According to most experts in autism research, Autism Spectrum Disorders impact up to 1% of the population, and as diagnosis improves, the true proportion may be a bit higher.
Only a few years ago, ASD was a little-understood disorder; now, we know a lot more about how it impacts people and how to cope.
People with ASD absorb information in a slightly different way, and one of the usual side effects is heightened sensitivity to sounds. But why do Autistic People Wear Headphones? In this article, you will know the following answers to the question!
Quick Answer, Why do Autistic People Wear Headphones?
This study established the efficacy of standard earmuffs and NC headphones in assisting children with ASD to cope with problem behaviors associated with hyper-reactivity to auditory stimuli; hence, children with ASD might utilize earmuffs to help deal with unpleasant sensory auditory stimuli.
Why Do Autistic People Wear Headphones?
According to the STAR institute’s research, 75 percent of children with autism display “strong indications of sensory processing dysfunction.”
Given the high correlation and comorbidity rate, our Harkla blog articles focus on providing you with resources and information to assist you to understand how sensory processing disorder presents in your autistic kid and how to support sensory processing to help him/her make sense of it all.
Language delays or deficits, fine and gross motor delays, strong sensory interests, sensory aversions, an inability to interact with people and objects, an inability to stay within an interaction, repetitive sensory stereotypies (stimming), and other symptoms can all be symptoms of sensory processing dysfunction in people with autism.
A person with ASD can eliminate most of the background noise and lower what remains to a reasonable level by wearing noise-canceling headphones, sensory headphones, or ear headsets.
This allows them to focus on other chores, relax, play games with others, and do a variety of other activities that might otherwise be difficult or impossible. A good set of headphones is also comfortable enough to wear in bed if necessary and can assist the wearer in getting a good night’s sleep without being disturbed by noise.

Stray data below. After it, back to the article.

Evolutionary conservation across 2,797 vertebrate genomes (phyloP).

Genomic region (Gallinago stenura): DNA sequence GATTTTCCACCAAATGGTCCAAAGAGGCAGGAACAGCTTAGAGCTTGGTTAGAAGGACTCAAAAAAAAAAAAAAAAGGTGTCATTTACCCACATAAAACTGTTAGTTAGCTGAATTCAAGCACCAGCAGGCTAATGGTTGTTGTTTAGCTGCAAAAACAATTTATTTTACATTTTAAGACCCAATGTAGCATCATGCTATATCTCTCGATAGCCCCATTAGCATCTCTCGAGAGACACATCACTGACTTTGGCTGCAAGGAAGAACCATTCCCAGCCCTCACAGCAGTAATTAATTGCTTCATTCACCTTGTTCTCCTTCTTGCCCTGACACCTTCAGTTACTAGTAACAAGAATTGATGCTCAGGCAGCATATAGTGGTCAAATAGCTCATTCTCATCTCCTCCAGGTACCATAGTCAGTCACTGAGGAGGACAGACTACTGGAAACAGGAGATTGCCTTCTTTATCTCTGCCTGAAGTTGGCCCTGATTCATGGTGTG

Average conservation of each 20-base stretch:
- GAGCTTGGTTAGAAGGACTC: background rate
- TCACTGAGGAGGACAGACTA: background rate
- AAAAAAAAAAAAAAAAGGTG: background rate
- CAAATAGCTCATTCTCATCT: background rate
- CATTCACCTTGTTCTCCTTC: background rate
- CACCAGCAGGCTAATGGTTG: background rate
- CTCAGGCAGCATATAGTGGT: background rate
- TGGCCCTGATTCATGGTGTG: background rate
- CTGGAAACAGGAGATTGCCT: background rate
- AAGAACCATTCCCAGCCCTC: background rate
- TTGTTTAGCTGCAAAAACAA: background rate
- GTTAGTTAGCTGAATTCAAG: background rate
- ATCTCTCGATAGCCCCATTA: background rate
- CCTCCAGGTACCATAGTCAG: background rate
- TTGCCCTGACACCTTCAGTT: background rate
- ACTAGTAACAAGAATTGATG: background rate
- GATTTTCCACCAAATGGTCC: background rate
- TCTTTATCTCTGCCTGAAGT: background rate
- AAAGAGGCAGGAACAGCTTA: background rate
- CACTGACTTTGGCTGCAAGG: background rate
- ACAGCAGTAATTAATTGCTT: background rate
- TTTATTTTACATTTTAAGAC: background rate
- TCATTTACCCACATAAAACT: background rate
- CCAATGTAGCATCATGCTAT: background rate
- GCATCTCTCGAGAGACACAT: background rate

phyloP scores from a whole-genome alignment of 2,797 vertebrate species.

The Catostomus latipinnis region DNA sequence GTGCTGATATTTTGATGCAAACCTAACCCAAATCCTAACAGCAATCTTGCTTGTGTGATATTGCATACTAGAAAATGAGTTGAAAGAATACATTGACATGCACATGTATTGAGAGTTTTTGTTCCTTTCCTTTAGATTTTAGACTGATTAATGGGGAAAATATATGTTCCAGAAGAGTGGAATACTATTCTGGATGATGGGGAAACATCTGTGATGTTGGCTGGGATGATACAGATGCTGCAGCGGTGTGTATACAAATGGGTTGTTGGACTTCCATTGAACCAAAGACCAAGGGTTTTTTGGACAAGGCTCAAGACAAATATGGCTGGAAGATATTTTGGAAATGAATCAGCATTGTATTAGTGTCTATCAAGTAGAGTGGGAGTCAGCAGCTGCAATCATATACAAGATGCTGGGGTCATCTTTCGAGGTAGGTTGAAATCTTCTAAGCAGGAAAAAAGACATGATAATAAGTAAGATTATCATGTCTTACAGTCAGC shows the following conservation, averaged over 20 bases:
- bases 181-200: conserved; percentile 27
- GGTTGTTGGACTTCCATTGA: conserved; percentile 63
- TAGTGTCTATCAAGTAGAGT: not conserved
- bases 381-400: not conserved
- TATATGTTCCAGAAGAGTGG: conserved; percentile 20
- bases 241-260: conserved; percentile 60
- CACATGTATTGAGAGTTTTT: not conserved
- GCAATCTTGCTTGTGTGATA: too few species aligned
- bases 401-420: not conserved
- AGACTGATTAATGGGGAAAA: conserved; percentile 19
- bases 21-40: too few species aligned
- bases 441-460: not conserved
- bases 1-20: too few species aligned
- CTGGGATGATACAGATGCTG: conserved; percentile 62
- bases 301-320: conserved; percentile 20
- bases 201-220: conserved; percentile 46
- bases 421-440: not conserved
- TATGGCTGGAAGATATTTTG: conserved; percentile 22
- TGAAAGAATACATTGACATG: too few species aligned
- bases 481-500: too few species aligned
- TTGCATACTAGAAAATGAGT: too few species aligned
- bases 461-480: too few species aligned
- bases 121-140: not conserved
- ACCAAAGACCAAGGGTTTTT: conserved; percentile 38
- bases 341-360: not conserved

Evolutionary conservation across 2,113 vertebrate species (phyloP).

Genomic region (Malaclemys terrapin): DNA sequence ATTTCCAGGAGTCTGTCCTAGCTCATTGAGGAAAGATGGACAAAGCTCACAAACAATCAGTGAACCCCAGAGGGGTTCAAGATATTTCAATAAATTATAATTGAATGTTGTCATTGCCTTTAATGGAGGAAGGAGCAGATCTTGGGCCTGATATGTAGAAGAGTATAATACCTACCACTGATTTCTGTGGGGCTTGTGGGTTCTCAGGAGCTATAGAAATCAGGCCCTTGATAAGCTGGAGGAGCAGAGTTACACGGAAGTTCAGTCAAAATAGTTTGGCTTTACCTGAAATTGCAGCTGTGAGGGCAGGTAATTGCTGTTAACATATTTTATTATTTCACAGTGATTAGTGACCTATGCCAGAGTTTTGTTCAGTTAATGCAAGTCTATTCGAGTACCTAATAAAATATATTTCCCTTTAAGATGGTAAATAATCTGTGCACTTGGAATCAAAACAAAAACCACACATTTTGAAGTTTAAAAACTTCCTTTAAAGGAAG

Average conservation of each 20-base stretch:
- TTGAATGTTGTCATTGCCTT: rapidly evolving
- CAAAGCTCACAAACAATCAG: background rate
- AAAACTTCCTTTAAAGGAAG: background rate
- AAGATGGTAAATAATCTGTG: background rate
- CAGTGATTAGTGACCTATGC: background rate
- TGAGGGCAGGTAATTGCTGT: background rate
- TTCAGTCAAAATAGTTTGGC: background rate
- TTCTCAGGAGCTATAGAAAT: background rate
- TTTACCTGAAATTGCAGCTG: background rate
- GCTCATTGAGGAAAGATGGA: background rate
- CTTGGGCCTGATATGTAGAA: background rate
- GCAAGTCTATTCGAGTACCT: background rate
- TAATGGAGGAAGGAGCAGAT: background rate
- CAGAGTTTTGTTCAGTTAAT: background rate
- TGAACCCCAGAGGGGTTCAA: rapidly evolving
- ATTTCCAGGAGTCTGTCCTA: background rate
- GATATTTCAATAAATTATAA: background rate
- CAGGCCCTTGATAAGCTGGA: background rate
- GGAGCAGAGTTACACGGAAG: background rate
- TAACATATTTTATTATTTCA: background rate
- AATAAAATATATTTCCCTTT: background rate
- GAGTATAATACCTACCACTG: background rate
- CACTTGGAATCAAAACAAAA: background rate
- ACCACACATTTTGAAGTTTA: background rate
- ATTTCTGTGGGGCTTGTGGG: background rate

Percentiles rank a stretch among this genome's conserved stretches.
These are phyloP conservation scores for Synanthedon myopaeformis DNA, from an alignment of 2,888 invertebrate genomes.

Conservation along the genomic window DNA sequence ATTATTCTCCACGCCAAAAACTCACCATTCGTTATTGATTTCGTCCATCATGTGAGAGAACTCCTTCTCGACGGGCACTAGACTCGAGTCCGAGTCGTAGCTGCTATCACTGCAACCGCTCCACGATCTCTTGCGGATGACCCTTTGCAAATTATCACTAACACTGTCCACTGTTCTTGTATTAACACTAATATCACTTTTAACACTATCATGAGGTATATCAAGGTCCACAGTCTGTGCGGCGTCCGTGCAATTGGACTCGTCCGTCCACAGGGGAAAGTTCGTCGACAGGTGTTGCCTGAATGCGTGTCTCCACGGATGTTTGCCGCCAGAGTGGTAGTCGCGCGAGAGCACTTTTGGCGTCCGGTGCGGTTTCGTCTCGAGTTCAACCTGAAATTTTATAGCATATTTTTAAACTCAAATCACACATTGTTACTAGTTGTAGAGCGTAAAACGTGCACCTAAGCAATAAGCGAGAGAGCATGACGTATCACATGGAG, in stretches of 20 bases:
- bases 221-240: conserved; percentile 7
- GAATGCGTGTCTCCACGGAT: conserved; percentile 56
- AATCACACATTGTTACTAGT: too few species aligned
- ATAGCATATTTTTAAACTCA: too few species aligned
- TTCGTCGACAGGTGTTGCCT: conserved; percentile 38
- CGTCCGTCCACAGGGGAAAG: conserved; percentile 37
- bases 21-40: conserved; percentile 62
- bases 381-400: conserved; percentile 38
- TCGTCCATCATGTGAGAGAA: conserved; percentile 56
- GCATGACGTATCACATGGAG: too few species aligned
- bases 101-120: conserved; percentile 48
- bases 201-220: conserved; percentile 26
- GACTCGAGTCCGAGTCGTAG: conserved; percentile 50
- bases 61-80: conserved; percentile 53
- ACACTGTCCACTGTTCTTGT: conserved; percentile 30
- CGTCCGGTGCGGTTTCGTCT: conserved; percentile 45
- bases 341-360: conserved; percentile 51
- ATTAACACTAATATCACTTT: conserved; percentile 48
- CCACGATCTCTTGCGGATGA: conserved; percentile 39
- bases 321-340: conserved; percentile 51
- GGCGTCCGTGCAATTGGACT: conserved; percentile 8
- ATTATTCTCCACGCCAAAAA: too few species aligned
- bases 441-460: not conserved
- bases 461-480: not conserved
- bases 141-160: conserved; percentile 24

Why Noise Is A Problem For Autistic People?
Children with autism who are hypersensitive to sound may:
Feel a gentle conversation taking place at a distance from them, as though the conversation is focused on them. They will not only hear these talks, but they will hear them clearly enough to understand terms that you and I may not hear at all.
- As a constant distraction, hear background noises such as the humming of the heating unit.
- Loud or abrupt noises can be perplexing and even physically uncomfortable.
You won’t be able to tell which noises are vital and which aren’t. Because of their inability to identify which noises to pay attention to, autistic youngsters might become hypervigilant, easily distracted, and anxious.
Because this is your child’s daily experience, it is doubtful that they will even think to notify you that this is happening. Children will believe that you perceive the world in the same way they do, just as you expect others to experience it in the same manner you do.
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How Noise Cancelling Headphones Or Earmuffs Can Help Autistic People?
By efficiently blocking out invading noises from the outside world, noise-canceling headphones or earmuffs can help your youngster focus on the job at hand.
These headphones’ technology can fully filter out distractions such as quiet talks in different parts of the classroom. They can help lessen the impact of sudden or loud noises, which may be unsettling to a youngster with autism. You might want to think about it:
A good pair of noise-canceling headphones should be able to block enough of the incessant noises bombarding your child’s ears to allow them to focus on the job at hand while also reducing the noises that do come through to a manageable level.
The noise reduction rating (NRR) in decibels indicates how much noise a pair of headphones eliminates (dB). The degree of noise reduction your child needs will be determined by how sensitive he or she is to noises. Some children will require more noise-canceling headphones than others.
Aside from simply canceling invasive noises, certain headphones can also produce soothing sounds to cover disturbances that headphones are unable to block. If your child suffers from anxiety, you may wish to invest in a pair of headphones that emit soothing noises.
Because children on the autism spectrum can be extremely sensitive to the pressure and texture of headphones, you should pay close attention to how the headphones sit on your child’s head. The majority of children prefer headphones that totally cover their ears.